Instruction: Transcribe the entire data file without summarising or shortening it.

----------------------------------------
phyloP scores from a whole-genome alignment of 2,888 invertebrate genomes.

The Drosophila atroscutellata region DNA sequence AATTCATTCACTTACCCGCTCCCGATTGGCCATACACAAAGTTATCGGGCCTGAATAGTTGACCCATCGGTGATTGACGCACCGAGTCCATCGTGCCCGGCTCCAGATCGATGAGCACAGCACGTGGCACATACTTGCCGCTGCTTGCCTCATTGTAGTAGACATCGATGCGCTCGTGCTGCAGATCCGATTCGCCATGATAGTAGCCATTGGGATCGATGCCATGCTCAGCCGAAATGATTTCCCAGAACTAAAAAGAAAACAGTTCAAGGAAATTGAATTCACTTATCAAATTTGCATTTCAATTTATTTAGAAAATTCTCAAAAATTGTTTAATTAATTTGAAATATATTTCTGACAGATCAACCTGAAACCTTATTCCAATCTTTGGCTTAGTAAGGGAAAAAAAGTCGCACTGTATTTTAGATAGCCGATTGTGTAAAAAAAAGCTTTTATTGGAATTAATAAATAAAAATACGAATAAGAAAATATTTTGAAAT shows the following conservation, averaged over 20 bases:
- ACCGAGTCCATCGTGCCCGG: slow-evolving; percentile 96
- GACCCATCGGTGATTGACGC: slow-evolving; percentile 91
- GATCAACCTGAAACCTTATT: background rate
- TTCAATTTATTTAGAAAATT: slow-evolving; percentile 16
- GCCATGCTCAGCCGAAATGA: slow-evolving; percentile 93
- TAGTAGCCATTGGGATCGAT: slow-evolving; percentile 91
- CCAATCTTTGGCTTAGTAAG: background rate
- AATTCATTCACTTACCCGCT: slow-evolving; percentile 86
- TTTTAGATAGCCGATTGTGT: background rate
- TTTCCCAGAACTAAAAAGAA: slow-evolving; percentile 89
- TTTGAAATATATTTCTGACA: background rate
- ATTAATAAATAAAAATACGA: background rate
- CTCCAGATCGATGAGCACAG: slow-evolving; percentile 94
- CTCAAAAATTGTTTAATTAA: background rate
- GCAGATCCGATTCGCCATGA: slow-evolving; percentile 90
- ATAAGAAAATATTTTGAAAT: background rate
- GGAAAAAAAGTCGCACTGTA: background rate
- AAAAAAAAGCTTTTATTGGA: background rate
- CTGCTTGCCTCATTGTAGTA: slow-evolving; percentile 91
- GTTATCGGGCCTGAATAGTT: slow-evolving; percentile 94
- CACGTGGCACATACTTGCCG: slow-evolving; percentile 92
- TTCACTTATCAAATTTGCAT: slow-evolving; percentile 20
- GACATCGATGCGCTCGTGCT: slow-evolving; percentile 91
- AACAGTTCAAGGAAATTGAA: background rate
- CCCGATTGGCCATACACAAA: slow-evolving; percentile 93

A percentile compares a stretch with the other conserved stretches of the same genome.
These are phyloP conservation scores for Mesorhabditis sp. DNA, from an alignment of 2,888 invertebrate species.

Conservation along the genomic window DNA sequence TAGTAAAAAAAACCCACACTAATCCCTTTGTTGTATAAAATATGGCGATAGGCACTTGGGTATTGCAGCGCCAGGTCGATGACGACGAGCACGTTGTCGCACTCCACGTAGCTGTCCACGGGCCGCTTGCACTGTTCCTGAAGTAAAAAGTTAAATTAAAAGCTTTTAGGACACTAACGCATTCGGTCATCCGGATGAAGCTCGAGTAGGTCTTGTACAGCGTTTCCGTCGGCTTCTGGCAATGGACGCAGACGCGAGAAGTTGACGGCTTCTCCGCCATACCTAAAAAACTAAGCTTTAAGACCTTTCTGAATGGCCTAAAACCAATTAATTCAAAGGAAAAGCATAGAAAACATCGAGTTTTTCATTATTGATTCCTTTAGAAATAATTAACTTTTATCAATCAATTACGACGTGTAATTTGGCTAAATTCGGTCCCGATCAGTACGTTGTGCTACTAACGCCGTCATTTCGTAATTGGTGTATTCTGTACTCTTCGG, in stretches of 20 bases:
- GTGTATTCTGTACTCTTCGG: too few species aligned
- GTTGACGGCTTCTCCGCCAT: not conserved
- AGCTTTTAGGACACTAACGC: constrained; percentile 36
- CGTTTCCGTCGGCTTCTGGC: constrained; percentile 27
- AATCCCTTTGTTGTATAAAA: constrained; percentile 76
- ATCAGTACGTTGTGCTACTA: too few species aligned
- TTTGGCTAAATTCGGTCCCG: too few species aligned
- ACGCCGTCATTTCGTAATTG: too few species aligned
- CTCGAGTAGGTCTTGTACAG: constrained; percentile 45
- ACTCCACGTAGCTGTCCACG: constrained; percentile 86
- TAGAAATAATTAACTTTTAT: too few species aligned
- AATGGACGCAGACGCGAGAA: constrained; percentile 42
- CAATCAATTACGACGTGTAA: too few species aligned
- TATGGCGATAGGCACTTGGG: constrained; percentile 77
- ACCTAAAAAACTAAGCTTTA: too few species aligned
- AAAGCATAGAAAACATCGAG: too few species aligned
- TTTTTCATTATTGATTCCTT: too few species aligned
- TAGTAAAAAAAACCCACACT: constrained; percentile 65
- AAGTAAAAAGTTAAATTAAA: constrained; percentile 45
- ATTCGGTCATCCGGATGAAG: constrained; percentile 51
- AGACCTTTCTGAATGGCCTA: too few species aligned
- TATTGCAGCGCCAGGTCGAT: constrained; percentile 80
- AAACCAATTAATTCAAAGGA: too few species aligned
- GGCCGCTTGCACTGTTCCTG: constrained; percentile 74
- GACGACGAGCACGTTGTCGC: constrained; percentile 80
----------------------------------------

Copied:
phyloP scores from a whole-genome alignment of 2,888 invertebrate genomes.

The Drosophila atroscutellata region DNA sequence AATTCATTCACTTACCCGCTCCCGATTGGCCATACACAAAGTTATCGGGCCTGAATAGTTGACCCATCGGTGATTGACGCACCGAGTCCATCGTGCCCGGCTCCAGATCGATGAGCACAGCACGTGGCACATACTTGCCGCTGCTTGCCTCATTGTAGTAGACATCGATGCGCTCGTGCTGCAGATCCGATTCGCCATGATAGTAGCCATTGGGATCGATGCCATGCTCAGCCGAAATGATTTCCCAGAACTAAAAAGAAAACAGTTCAAGGAAATTGAATTCACTTATCAAATTTGCATTTCAATTTATTTAGAAAATTCTCAAAAATTGTTTAATTAATTTGAAATATATTTCTGACAGATCAACCTGAAACCTTATTCCAATCTTTGGCTTAGTAAGGGAAAAAAAGTCGCACTGTATTTTAGATAGCCGATTGTGTAAAAAAAAGCTTTTATTGGAATTAATAAATAAAAATACGAATAAGAAAATATTTTGAAAT shows the following conservation, averaged over 20 bases:
- ACCGAGTCCATCGTGCCCGG: slow-evolving; percentile 96
- GACCCATCGGTGATTGACGC: slow-evolving; percentile 91
- GATCAACCTGAAACCTTATT: background rate
- TTCAATTTATTTAGAAAATT: slow-evolving; percentile 16
- GCCATGCTCAGCCGAAATGA: slow-evolving; percentile 93
- TAGTAGCCATTGGGATCGAT: slow-evolving; percentile 91
- CCAATCTTTGGCTTAGTAAG: background rate
- AATTCATTCACTTACCCGCT: slow-evolving; percentile 86
- TTTTAGATAGCCGATTGTGT: background rate
- TTTCCCAGAACTAAAAAGAA: slow-evolving; percentile 89
- TTTGAAATATATTTCTGACA: background rate
- ATTAATAAATAAAAATACGA: background rate
- CTCCAGATCGATGAGCACAG: slow-evolving; percentile 94
- CTCAAAAATTGTTTAATTAA: background rate
- GCAGATCCGATTCGCCATGA: slow-evolving; percentile 90
- ATAAGAAAATATTTTGAAAT: background rate
- GGAAAAAAAGTCGCACTGTA: background rate
- AAAAAAAAGCTTTTATTGGA: background rate
- CTGCTTGCCTCATTGTAGTA: slow-evolving; percentile 91
- GTTATCGGGCCTGAATAGTT: slow-evolving; percentile 94
- CACGTGGCACATACTTGCCG: slow-evolving; percentile 92
- TTCACTTATCAAATTTGCAT: slow-evolving; percentile 20
- GACATCGATGCGCTCGTGCT: slow-evolving; percentile 91
- AACAGTTCAAGGAAATTGAA: background rate
- CCCGATTGGCCATACACAAA: slow-evolving; percentile 93

A percentile compares a stretch with the other conserved stretches of the same genome.
These are phyloP conservation scores for Mesorhabditis sp. DNA, from an alignment of 2,888 invertebrate species.

Conservation along the genomic window DNA sequence TAGTAAAAAAAACCCACACTAATCCCTTTGTTGTATAAAATATGGCGATAGGCACTTGGGTATTGCAGCGCCAGGTCGATGACGACGAGCACGTTGTCGCACTCCACGTAGCTGTCCACGGGCCGCTTGCACTGTTCCTGAAGTAAAAAGTTAAATTAAAAGCTTTTAGGACACTAACGCATTCGGTCATCCGGATGAAGCTCGAGTAGGTCTTGTACAGCGTTTCCGTCGGCTTCTGGCAATGGACGCAGACGCGAGAAGTTGACGGCTTCTCCGCCATACCTAAAAAACTAAGCTTTAAGACCTTTCTGAATGGCCTAAAACCAATTAATTCAAAGGAAAAGCATAGAAAACATCGAGTTTTTCATTATTGATTCCTTTAGAAATAATTAACTTTTATCAATCAATTACGACGTGTAATTTGGCTAAATTCGGTCCCGATCAGTACGTTGTGCTACTAACGCCGTCATTTCGTAATTGGTGTATTCTGTACTCTTCGG, in stretches of 20 bases:
- GTGTATTCTGTACTCTTCGG: too few species aligned
- GTTGACGGCTTCTCCGCCAT: not conserved
- AGCTTTTAGGACACTAACGC: constrained; percentile 36
- CGTTTCCGTCGGCTTCTGGC: constrained; percentile 27
- AATCCCTTTGTTGTATAAAA: constrained; percentile 76
- ATCAGTACGTTGTGCTACTA: too few species aligned
- TTTGGCTAAATTCGGTCCCG: too few species aligned
- ACGCCGTCATTTCGTAATTG: too few species aligned
- CTCGAGTAGGTCTTGTACAG: constrained; percentile 45
- ACTCCACGTAGCTGTCCACG: constrained; percentile 86
- TAGAAATAATTAACTTTTAT: too few species aligned
- AATGGACGCAGACGCGAGAA: constrained; percentile 42
- CAATCAATTACGACGTGTAA: too few species aligned
- TATGGCGATAGGCACTTGGG: constrained; percentile 77
- ACCTAAAAAACTAAGCTTTA: too few species aligned
- AAAGCATAGAAAACATCGAG: too few species aligned
- TTTTTCATTATTGATTCCTT: too few species aligned
- TAGTAAAAAAAACCCACACT: constrained; percentile 65
- AAGTAAAAAGTTAAATTAAA: constrained; percentile 45
- ATTCGGTCATCCGGATGAAG: constrained; percentile 51
- AGACCTTTCTGAATGGCCTA: too few species aligned
- TATTGCAGCGCCAGGTCGAT: constrained; percentile 80
- AAACCAATTAATTCAAAGGA: too few species aligned
- GGCCGCTTGCACTGTTCCTG: constrained; percentile 74
- GACGACGAGCACGTTGTCGC: constrained; percentile 80